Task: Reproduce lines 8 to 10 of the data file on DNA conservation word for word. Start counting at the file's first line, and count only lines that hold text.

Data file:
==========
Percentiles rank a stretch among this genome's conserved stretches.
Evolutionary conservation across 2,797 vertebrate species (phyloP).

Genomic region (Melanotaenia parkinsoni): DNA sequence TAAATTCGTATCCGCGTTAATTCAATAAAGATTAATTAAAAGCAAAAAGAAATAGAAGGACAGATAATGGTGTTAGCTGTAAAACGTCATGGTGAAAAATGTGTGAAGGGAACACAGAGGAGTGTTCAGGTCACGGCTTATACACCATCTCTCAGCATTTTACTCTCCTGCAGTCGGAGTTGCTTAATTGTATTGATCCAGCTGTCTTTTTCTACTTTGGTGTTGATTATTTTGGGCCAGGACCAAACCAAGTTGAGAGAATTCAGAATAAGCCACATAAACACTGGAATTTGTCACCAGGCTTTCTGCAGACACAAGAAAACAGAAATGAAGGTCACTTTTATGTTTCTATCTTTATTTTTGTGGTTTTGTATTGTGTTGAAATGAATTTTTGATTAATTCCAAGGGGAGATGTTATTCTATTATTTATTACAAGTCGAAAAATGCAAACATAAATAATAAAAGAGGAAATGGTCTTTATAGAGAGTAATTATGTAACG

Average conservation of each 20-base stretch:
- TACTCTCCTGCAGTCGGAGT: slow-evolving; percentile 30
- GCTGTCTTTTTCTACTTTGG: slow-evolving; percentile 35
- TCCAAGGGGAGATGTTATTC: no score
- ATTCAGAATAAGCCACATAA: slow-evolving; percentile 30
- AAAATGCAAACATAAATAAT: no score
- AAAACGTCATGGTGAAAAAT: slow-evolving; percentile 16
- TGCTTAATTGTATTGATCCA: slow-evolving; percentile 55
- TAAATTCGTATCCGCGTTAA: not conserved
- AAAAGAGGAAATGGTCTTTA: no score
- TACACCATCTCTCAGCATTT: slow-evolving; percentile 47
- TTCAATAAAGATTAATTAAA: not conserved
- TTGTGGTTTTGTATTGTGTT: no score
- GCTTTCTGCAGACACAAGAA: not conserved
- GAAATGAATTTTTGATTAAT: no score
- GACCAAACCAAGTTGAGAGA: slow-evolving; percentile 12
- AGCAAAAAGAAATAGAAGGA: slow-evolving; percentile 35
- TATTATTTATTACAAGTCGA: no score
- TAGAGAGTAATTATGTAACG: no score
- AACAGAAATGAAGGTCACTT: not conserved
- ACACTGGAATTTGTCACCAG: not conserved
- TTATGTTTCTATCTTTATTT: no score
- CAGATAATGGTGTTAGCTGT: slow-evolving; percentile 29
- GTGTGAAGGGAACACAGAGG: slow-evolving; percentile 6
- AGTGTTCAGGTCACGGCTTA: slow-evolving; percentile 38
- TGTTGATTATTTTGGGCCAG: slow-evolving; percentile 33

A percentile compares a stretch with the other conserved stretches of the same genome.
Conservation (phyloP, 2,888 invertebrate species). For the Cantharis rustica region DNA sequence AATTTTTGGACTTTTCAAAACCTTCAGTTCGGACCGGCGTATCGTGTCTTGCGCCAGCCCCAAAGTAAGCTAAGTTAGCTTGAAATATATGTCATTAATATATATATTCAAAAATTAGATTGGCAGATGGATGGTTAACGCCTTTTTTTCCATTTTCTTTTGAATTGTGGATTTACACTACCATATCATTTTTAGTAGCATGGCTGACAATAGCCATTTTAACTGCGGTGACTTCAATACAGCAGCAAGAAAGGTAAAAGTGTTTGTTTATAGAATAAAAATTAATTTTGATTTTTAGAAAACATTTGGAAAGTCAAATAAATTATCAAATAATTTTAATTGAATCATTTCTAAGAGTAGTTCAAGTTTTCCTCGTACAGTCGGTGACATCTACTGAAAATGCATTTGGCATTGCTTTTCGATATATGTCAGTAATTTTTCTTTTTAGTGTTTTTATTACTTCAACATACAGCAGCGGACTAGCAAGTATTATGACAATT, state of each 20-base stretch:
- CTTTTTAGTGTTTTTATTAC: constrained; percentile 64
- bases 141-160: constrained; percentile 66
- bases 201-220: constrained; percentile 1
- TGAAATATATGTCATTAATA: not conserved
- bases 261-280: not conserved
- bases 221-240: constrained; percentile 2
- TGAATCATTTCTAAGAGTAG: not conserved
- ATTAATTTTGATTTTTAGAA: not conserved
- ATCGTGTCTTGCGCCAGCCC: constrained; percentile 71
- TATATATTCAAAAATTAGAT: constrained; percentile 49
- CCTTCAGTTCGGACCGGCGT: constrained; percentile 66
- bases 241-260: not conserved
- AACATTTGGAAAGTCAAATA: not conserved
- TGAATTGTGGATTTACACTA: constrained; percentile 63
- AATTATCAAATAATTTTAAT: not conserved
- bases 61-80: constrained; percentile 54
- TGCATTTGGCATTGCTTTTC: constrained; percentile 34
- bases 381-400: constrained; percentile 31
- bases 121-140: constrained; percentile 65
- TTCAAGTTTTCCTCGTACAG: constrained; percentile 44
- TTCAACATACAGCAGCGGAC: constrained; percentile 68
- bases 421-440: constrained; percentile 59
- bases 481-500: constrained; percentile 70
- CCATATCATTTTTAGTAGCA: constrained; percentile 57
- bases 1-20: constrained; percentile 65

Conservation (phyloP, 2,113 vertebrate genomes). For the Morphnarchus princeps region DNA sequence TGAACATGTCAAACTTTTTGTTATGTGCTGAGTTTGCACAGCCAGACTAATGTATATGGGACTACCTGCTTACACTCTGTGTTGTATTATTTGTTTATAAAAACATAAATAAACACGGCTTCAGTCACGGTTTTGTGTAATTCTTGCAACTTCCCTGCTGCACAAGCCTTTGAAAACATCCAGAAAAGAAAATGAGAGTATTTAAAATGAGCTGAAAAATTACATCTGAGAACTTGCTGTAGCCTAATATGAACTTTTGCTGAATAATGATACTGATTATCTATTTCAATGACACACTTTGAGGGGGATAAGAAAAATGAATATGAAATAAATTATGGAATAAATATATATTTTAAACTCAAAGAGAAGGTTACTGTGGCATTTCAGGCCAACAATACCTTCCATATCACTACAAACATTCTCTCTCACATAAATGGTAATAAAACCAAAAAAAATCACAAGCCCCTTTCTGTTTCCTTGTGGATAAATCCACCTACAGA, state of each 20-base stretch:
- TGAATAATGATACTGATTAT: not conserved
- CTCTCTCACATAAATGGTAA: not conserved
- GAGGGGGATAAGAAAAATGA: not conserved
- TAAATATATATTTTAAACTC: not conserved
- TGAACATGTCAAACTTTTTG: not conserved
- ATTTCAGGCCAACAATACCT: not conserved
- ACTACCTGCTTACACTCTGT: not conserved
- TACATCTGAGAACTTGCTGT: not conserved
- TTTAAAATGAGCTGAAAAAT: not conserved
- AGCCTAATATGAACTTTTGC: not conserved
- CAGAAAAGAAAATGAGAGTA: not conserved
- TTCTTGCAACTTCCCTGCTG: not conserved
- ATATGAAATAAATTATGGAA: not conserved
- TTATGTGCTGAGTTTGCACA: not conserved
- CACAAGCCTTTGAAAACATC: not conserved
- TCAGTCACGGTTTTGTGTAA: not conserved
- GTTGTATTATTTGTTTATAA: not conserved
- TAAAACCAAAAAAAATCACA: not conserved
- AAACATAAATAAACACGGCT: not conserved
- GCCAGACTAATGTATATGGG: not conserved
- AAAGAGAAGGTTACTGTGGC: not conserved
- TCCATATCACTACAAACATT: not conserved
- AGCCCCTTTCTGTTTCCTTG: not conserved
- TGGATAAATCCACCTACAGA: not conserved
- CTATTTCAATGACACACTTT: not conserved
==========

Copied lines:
- ATTCAGAATAAGCCACATAA: slow-evolving; percentile 30
- AAAATGCAAACATAAATAAT: no score
- AAAACGTCATGGTGAAAAAT: slow-evolving; percentile 16